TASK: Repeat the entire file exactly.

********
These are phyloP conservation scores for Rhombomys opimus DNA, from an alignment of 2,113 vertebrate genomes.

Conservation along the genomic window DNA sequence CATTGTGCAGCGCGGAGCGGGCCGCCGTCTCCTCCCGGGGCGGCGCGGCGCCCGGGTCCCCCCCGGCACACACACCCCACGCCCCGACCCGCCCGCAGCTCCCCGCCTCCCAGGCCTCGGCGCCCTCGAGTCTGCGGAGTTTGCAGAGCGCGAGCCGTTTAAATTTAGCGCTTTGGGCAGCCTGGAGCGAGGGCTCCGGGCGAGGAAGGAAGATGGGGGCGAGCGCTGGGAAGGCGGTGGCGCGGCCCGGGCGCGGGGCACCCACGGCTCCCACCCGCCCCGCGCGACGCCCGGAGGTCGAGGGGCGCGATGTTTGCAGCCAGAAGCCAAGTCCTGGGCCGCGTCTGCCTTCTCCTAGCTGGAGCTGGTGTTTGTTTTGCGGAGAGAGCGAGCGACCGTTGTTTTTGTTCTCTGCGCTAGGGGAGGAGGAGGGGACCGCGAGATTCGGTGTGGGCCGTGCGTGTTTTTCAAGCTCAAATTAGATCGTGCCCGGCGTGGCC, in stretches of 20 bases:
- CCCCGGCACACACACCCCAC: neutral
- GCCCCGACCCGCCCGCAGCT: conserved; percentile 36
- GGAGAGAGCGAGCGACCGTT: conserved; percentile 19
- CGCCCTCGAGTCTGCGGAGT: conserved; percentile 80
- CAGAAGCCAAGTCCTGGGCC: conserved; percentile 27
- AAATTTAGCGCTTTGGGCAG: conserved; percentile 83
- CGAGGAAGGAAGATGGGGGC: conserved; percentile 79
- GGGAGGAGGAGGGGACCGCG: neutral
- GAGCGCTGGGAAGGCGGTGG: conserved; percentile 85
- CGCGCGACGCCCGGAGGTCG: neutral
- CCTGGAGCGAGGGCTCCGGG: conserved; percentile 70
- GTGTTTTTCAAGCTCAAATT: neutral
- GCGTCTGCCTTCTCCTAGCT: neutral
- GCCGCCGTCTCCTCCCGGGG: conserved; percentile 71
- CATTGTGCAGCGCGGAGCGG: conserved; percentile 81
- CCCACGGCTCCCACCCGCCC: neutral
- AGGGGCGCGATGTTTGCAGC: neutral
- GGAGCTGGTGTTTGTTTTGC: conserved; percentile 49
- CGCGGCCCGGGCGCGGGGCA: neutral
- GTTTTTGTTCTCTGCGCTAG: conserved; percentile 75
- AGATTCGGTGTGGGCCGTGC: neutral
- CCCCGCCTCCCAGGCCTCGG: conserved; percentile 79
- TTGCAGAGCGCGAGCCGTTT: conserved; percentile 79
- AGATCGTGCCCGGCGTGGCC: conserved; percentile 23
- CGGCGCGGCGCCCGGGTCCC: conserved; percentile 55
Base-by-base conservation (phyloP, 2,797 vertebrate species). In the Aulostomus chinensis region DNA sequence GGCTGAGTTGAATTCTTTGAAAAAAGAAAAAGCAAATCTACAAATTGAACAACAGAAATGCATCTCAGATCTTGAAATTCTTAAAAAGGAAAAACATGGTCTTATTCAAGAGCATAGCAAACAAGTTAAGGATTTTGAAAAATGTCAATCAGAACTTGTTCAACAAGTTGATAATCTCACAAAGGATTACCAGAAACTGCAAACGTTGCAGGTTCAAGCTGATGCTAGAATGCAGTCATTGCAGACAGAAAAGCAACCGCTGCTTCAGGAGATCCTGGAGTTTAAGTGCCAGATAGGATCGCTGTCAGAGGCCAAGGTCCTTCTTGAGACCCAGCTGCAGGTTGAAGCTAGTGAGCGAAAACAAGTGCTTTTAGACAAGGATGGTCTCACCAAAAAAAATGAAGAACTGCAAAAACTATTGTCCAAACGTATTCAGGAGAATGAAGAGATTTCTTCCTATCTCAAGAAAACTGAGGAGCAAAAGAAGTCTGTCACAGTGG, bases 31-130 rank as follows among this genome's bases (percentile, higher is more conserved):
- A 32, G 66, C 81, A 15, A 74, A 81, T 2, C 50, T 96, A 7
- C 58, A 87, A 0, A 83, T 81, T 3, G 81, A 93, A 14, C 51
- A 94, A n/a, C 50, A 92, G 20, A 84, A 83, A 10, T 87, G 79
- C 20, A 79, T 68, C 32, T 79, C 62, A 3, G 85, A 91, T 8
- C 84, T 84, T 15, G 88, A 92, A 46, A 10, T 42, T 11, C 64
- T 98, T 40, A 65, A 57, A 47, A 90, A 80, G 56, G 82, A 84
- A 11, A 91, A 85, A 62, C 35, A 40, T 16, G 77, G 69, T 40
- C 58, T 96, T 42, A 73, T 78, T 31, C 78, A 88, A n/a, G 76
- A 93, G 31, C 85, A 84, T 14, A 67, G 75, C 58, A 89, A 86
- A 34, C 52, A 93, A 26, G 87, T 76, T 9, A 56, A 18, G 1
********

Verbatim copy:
These are phyloP conservation scores for Rhombomys opimus DNA, from an alignment of 2,113 vertebrate genomes.

Conservation along the genomic window DNA sequence CATTGTGCAGCGCGGAGCGGGCCGCCGTCTCCTCCCGGGGCGGCGCGGCGCCCGGGTCCCCCCCGGCACACACACCCCACGCCCCGACCCGCCCGCAGCTCCCCGCCTCCCAGGCCTCGGCGCCCTCGAGTCTGCGGAGTTTGCAGAGCGCGAGCCGTTTAAATTTAGCGCTTTGGGCAGCCTGGAGCGAGGGCTCCGGGCGAGGAAGGAAGATGGGGGCGAGCGCTGGGAAGGCGGTGGCGCGGCCCGGGCGCGGGGCACCCACGGCTCCCACCCGCCCCGCGCGACGCCCGGAGGTCGAGGGGCGCGATGTTTGCAGCCAGAAGCCAAGTCCTGGGCCGCGTCTGCCTTCTCCTAGCTGGAGCTGGTGTTTGTTTTGCGGAGAGAGCGAGCGACCGTTGTTTTTGTTCTCTGCGCTAGGGGAGGAGGAGGGGACCGCGAGATTCGGTGTGGGCCGTGCGTGTTTTTCAAGCTCAAATTAGATCGTGCCCGGCGTGGCC, in stretches of 20 bases:
- CCCCGGCACACACACCCCAC: neutral
- GCCCCGACCCGCCCGCAGCT: conserved; percentile 36
- GGAGAGAGCGAGCGACCGTT: conserved; percentile 19
- CGCCCTCGAGTCTGCGGAGT: conserved; percentile 80
- CAGAAGCCAAGTCCTGGGCC: conserved; percentile 27
- AAATTTAGCGCTTTGGGCAG: conserved; percentile 83
- CGAGGAAGGAAGATGGGGGC: conserved; percentile 79
- GGGAGGAGGAGGGGACCGCG: neutral
- GAGCGCTGGGAAGGCGGTGG: conserved; percentile 85
- CGCGCGACGCCCGGAGGTCG: neutral
- CCTGGAGCGAGGGCTCCGGG: conserved; percentile 70
- GTGTTTTTCAAGCTCAAATT: neutral
- GCGTCTGCCTTCTCCTAGCT: neutral
- GCCGCCGTCTCCTCCCGGGG: conserved; percentile 71
- CATTGTGCAGCGCGGAGCGG: conserved; percentile 81
- CCCACGGCTCCCACCCGCCC: neutral
- AGGGGCGCGATGTTTGCAGC: neutral
- GGAGCTGGTGTTTGTTTTGC: conserved; percentile 49
- CGCGGCCCGGGCGCGGGGCA: neutral
- GTTTTTGTTCTCTGCGCTAG: conserved; percentile 75
- AGATTCGGTGTGGGCCGTGC: neutral
- CCCCGCCTCCCAGGCCTCGG: conserved; percentile 79
- TTGCAGAGCGCGAGCCGTTT: conserved; percentile 79
- AGATCGTGCCCGGCGTGGCC: conserved; percentile 23
- CGGCGCGGCGCCCGGGTCCC: conserved; percentile 55
Base-by-base conservation (phyloP, 2,797 vertebrate species). In the Aulostomus chinensis region DNA sequence GGCTGAGTTGAATTCTTTGAAAAAAGAAAAAGCAAATCTACAAATTGAACAACAGAAATGCATCTCAGATCTTGAAATTCTTAAAAAGGAAAAACATGGTCTTATTCAAGAGCATAGCAAACAAGTTAAGGATTTTGAAAAATGTCAATCAGAACTTGTTCAACAAGTTGATAATCTCACAAAGGATTACCAGAAACTGCAAACGTTGCAGGTTCAAGCTGATGCTAGAATGCAGTCATTGCAGACAGAAAAGCAACCGCTGCTTCAGGAGATCCTGGAGTTTAAGTGCCAGATAGGATCGCTGTCAGAGGCCAAGGTCCTTCTTGAGACCCAGCTGCAGGTTGAAGCTAGTGAGCGAAAACAAGTGCTTTTAGACAAGGATGGTCTCACCAAAAAAAATGAAGAACTGCAAAAACTATTGTCCAAACGTATTCAGGAGAATGAAGAGATTTCTTCCTATCTCAAGAAAACTGAGGAGCAAAAGAAGTCTGTCACAGTGG, bases 31-130 rank as follows among this genome's bases (percentile, higher is more conserved):
- A 32, G 66, C 81, A 15, A 74, A 81, T 2, C 50, T 96, A 7
- C 58, A 87, A 0, A 83, T 81, T 3, G 81, A 93, A 14, C 51
- A 94, A n/a, C 50, A 92, G 20, A 84, A 83, A 10, T 87, G 79
- C 20, A 79, T 68, C 32, T 79, C 62, A 3, G 85, A 91, T 8
- C 84, T 84, T 15, G 88, A 92, A 46, A 10, T 42, T 11, C 64
- T 98, T 40, A 65, A 57, A 47, A 90, A 80, G 56, G 82, A 84
- A 11, A 91, A 85, A 62, C 35, A 40, T 16, G 77, G 69, T 40
- C 58, T 96, T 42, A 73, T 78, T 31, C 78, A 88, A n/a, G 76
- A 93, G 31, C 85, A 84, T 14, A 67, G 75, C 58, A 89, A 86
- A 34, C 52, A 93, A 26, G 87, T 76, T 9, A 56, A 18, G 1